When Gavin Jon Wright's hapless Spud embarks on his Class A-fuelled job interview in front of red drapes at the opening of Gareth Nicholls' main-stage revival of Harry Gibson's 1994 adaptation of Irvine Welsh's iconic novel, it's a telling pointer to everything that follows. Like the play, there is no filter in the mad rush of tragi-comic truth that Spud blurts out. This is a signifier too that this isn't a play in the conventional sense, but is a series of loose-knit routines that only make full sense when lifted off the page and delivered in a full-on Leith Walk demotic framed by designer Max Jones' strip-lit breezeblock wasteland.
While ostensibly the story of 1980s dole queue junky Renton and his drug buddies, there is less of a gang mentality here than in Danny Boyle's film version, which Gibson's script pre-dated by two years. Nicholls' staging of the series of solos, duologues and ensemble-based vignettes instead knits together a tapestry of need for an entire community, with a lively first-night audience greeting every sketch-like scene like an old friend.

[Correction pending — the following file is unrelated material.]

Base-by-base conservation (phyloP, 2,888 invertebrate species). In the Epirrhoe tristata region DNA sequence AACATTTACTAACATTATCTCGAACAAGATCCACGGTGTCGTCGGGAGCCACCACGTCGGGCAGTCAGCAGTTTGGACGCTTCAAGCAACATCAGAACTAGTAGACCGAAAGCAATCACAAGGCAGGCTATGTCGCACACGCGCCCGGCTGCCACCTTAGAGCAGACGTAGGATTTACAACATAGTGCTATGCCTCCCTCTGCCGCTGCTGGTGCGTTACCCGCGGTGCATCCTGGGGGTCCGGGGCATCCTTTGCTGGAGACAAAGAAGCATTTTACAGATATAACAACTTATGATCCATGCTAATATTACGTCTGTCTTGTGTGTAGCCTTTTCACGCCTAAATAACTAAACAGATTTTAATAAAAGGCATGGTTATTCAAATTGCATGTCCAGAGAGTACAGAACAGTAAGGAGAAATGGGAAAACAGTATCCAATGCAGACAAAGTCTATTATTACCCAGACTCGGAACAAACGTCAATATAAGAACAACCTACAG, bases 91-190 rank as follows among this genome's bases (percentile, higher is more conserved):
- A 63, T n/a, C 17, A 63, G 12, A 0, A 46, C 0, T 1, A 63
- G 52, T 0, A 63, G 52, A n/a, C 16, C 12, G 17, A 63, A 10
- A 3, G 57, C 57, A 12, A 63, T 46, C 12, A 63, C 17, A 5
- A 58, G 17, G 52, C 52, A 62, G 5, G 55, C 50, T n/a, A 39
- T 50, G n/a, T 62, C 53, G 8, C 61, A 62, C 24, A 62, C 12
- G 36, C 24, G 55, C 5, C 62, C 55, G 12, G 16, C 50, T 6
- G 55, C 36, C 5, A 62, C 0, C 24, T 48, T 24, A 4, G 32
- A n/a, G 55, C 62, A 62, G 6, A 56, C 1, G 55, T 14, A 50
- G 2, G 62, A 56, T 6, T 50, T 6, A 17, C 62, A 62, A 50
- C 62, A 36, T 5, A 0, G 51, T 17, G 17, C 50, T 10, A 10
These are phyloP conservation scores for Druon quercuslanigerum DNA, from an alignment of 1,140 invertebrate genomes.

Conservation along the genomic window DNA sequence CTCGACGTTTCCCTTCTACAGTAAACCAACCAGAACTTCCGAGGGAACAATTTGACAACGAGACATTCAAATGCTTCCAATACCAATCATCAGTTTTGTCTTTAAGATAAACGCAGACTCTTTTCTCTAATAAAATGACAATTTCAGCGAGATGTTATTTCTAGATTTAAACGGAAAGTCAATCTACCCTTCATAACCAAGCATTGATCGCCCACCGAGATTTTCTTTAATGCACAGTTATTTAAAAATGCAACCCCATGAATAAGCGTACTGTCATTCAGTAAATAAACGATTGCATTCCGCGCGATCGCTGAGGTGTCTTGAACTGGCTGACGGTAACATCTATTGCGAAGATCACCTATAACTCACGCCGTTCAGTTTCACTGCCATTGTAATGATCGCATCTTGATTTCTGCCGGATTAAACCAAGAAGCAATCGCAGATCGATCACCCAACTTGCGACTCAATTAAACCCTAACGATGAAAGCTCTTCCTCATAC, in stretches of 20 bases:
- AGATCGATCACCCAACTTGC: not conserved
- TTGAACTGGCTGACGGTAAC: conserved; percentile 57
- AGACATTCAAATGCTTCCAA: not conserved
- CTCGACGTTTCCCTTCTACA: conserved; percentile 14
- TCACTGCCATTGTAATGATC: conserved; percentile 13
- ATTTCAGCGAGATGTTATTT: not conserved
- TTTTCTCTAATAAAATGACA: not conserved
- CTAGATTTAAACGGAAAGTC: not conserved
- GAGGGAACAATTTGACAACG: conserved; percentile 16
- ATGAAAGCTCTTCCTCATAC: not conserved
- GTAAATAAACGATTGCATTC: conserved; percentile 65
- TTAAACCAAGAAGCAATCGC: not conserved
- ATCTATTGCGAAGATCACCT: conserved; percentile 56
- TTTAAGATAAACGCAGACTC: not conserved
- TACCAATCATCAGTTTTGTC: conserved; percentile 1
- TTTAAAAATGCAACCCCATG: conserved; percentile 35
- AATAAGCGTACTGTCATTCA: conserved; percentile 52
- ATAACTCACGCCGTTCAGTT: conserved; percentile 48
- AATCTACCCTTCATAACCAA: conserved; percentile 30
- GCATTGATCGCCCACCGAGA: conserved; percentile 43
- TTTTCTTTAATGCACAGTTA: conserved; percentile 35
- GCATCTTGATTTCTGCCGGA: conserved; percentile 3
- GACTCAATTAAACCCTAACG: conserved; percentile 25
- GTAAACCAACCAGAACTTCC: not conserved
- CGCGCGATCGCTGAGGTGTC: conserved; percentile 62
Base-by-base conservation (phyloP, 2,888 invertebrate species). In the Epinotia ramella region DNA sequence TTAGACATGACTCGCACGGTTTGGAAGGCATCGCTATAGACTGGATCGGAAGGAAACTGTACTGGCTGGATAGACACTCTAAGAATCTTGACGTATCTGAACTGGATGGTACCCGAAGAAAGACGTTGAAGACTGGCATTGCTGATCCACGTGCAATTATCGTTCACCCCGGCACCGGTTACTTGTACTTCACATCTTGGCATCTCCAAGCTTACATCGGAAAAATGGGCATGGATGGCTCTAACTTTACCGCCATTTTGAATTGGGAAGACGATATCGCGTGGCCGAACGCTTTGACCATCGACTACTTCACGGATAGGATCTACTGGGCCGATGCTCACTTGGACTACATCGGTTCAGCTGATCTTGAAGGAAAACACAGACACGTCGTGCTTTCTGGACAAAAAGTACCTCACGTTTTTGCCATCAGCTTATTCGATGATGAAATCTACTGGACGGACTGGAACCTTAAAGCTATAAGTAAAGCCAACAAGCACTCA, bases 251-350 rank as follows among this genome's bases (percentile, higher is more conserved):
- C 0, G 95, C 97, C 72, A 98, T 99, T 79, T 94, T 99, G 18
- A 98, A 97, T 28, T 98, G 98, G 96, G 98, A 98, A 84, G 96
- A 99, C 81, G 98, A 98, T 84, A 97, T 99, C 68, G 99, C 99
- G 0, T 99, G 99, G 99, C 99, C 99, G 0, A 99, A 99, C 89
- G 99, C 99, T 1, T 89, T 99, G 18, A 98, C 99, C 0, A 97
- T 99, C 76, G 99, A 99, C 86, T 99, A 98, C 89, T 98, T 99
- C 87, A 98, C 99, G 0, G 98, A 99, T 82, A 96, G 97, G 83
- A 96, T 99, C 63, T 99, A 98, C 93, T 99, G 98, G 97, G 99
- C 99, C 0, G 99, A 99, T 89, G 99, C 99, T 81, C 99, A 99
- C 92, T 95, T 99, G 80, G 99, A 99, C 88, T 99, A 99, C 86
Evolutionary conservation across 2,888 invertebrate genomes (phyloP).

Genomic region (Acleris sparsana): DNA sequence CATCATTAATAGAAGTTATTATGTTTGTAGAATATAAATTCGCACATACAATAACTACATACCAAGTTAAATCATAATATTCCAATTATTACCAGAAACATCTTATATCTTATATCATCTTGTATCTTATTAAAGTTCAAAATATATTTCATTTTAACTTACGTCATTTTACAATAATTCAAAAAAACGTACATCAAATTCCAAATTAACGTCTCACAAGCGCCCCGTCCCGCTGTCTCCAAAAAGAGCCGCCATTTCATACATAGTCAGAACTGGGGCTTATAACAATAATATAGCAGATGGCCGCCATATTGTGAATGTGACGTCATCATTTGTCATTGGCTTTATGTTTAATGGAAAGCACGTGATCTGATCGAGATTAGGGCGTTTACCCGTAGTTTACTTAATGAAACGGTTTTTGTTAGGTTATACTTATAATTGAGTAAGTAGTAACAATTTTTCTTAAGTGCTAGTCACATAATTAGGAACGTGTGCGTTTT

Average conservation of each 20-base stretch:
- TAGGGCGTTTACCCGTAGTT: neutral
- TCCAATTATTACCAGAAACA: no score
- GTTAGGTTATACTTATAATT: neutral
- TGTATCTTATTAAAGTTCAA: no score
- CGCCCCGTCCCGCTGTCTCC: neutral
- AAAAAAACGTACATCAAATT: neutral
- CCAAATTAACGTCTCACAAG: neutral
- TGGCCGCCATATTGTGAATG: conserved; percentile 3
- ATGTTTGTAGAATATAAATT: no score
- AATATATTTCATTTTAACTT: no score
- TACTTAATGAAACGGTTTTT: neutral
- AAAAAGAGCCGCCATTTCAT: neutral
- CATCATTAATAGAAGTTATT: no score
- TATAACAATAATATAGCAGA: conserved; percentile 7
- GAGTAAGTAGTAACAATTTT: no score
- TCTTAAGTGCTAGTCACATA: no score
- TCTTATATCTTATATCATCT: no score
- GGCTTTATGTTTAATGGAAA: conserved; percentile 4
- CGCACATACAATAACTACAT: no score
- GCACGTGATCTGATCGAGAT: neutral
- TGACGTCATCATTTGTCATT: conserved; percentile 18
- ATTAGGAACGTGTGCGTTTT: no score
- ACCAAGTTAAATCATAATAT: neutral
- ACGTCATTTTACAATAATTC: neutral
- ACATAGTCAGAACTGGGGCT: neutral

The mood changes in the deathly hush of the first act's end, and the strung-out cold turkey fantasia and desperation of a disenfranchised underclass that follows becomes increasingly darker. While there are clear concessions to audience expectations, the cast of five, led by Lorn Macdonald as Renton, with Angus Miller as Sick Boy, Chloe-Ann Taylor as Alison and Dianne, Owen Whitelaw as Begbie and Wright as Spud make the material their own. Twenty-two years after its first staging, and with austerity biting deeper than ever, Trainspotting now looks fiercely of the moment.
The Herald, September 19th 2016